Article
This study assessed if upright cycling is preferable to semi-recumbent cycling during pregnancy. Healthy women with low risk singleton pregnancies were tested at 34-38 weeks gestation. They cycled for 12 min, either semi-recumbent (45 degrees, n = 27) or upright (n = 23), at 135-145 beats min(-1). When semi-recumbent, minute ventilation was greater (p<0.03) at rest and systolic blood pressure and pulse pressure were greater during exercise (p<0.05). Exercise maternal heart rate, oxygen consumption, oxygen consumption per kilogram, minute ventilation, cardiac output, stroke volume, mean and diastolic blood pressures and arterio-venous oxygen difference were posture-independent. All increased with exercise (p<0.01), except stroke volume when semi-recumbent (p>0.05). Small post-exercise fetal heart rate increases (by 8 beats min(-1), p<0.05) were similar in both postures (n = 11 in each sub-group), with no adverse changes. Fetal heart rate accelerations and uterine activity (n = 11 in each sub-group) were not influenced by posture or exercise. (1) Neither posture had a distinct advantage. (2) Both postures were safe for short duration cycling. (3) The same target maternal heart rates are suitable for both postures because they resulted in similar oxygen consumptions and fetal heart rates.
Article
Pregnant women usually acknowledge and more or less accept symptoms of urinary frequency, nocturia, and leakage as annoying aspects of pregnancy that are expected to resolve when the pregnancy is over. Studies have shown that urinary symptoms may be more than just "annoying" - the symptoms can markedly reduce quality of life. This article provides an overview of the lower urinary tract during pregnancy, including considerations of symptoms of urinary frequency; nocturia and incontinence; changes in bladder support; and the occurrence of urinary retention, a urologic emergency.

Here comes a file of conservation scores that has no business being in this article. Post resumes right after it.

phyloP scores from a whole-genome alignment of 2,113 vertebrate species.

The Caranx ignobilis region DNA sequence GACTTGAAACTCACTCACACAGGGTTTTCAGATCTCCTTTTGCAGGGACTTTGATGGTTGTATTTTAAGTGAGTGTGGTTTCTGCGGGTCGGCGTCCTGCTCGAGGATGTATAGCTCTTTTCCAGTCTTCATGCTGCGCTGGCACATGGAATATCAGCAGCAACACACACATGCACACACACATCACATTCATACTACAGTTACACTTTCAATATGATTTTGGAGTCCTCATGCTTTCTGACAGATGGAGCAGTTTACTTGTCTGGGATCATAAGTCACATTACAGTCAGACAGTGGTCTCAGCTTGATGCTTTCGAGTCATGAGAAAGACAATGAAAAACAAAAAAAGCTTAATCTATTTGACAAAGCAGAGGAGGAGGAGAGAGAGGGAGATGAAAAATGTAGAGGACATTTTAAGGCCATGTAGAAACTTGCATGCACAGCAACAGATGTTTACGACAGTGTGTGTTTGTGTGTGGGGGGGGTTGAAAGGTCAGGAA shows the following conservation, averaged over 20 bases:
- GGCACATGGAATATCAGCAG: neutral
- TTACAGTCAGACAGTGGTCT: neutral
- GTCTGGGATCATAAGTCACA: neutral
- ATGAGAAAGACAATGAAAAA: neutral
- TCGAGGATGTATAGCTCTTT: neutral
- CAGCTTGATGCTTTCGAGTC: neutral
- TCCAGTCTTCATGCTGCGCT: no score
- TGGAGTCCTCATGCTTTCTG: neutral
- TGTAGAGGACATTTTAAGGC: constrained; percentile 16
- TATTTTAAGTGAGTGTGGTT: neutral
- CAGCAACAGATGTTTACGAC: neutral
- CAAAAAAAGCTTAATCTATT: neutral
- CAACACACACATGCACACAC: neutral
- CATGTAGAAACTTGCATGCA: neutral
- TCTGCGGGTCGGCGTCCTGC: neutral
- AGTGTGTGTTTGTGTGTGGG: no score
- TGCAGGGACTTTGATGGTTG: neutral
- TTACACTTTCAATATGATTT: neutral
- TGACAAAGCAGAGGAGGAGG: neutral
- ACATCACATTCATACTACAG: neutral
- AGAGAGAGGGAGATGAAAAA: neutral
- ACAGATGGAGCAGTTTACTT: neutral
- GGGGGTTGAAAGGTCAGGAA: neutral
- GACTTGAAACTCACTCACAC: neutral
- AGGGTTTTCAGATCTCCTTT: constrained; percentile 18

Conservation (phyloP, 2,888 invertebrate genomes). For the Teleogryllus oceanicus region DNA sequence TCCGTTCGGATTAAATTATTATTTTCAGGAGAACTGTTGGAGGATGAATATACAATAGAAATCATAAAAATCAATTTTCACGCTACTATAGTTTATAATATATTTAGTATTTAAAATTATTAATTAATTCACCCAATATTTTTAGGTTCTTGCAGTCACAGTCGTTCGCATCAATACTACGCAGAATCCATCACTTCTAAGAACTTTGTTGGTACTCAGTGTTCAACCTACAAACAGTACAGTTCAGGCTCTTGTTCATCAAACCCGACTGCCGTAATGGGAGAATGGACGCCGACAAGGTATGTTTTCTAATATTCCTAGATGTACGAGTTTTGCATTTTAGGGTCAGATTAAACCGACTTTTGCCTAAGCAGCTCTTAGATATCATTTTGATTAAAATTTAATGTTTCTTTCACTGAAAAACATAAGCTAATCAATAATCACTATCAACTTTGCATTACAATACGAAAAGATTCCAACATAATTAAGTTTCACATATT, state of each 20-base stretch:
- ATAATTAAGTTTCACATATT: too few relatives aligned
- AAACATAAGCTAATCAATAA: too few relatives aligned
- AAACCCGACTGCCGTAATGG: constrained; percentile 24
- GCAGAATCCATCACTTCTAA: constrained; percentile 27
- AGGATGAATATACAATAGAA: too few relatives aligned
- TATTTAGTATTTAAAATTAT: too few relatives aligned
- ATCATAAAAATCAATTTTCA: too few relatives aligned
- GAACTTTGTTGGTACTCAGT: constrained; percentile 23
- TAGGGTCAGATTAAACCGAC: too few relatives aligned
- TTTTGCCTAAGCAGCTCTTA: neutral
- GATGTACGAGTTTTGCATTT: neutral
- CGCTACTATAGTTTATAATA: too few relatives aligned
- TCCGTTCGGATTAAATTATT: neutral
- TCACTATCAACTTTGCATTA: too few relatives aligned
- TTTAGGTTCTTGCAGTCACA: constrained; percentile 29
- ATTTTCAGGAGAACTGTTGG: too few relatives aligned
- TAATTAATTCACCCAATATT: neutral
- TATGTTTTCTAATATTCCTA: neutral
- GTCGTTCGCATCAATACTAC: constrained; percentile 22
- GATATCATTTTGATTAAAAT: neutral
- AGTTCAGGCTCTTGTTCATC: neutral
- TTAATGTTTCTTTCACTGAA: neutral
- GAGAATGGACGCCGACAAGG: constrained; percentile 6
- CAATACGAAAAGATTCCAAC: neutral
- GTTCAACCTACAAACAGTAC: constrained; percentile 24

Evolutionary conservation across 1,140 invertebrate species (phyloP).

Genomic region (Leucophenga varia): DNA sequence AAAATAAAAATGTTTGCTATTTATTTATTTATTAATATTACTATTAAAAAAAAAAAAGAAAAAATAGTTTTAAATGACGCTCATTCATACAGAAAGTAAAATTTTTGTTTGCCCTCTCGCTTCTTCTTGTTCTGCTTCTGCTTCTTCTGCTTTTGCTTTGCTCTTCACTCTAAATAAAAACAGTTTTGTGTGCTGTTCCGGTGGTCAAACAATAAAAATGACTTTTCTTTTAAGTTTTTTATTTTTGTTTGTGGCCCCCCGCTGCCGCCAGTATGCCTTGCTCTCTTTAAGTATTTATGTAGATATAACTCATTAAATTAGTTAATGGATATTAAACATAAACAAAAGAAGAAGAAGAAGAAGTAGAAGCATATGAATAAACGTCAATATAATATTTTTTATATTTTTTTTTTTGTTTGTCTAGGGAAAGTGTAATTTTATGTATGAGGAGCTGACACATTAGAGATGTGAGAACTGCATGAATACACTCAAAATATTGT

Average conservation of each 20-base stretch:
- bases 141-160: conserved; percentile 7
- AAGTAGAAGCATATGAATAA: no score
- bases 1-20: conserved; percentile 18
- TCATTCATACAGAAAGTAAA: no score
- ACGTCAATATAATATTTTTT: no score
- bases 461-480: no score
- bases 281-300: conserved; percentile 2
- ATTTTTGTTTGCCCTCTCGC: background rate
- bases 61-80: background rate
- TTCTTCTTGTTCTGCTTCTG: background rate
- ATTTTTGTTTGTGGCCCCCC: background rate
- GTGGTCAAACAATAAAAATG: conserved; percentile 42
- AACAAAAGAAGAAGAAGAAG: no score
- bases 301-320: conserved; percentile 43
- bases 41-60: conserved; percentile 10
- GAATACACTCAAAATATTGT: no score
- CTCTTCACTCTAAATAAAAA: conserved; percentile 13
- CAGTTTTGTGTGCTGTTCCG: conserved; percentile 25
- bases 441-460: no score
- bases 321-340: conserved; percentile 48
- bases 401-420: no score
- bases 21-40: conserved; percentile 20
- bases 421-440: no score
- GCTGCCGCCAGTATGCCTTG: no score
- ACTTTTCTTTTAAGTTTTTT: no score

Article
Human pregnancy is characterized by significant increases in ventilatory drive both at rest and during exercise. The increased ventilation and attendant hypocapnia of pregnancy has been attributed primarily to the stimulatory effects of female sex hormones (progesterone and estrogen) on central and peripheral chemoreflex drives to breathe. However, recent research from our laboratory suggests that hormone-mediated increases in neural (or non-chemoreflex) drives to breathe may contribute importantly to the hyperventilation of pregnancy. This review challenges traditional views of ventilatory control, and outlines an alternative hypothesis of the control of breathing during human pregnancy that is currently being tested in our laboratory. Conventional wisdom suggests that pregnancy-induced increases in central respiratory motor output command in combination with progressive thoraco-abdominal distortion may compromise the normal mechanical response of the respiratory system to exercise, increase the perception of exertional breathlessness, and curtail aerobic exercise performance in otherwise healthy pregnant women. The majority of available evidence suggests, however, that neither pregnancy nor advancing gestation are associated with reduced aerobic working capacity or increased breathlessness at any given work rate or ventilation during exhaustive weight-supported exercise.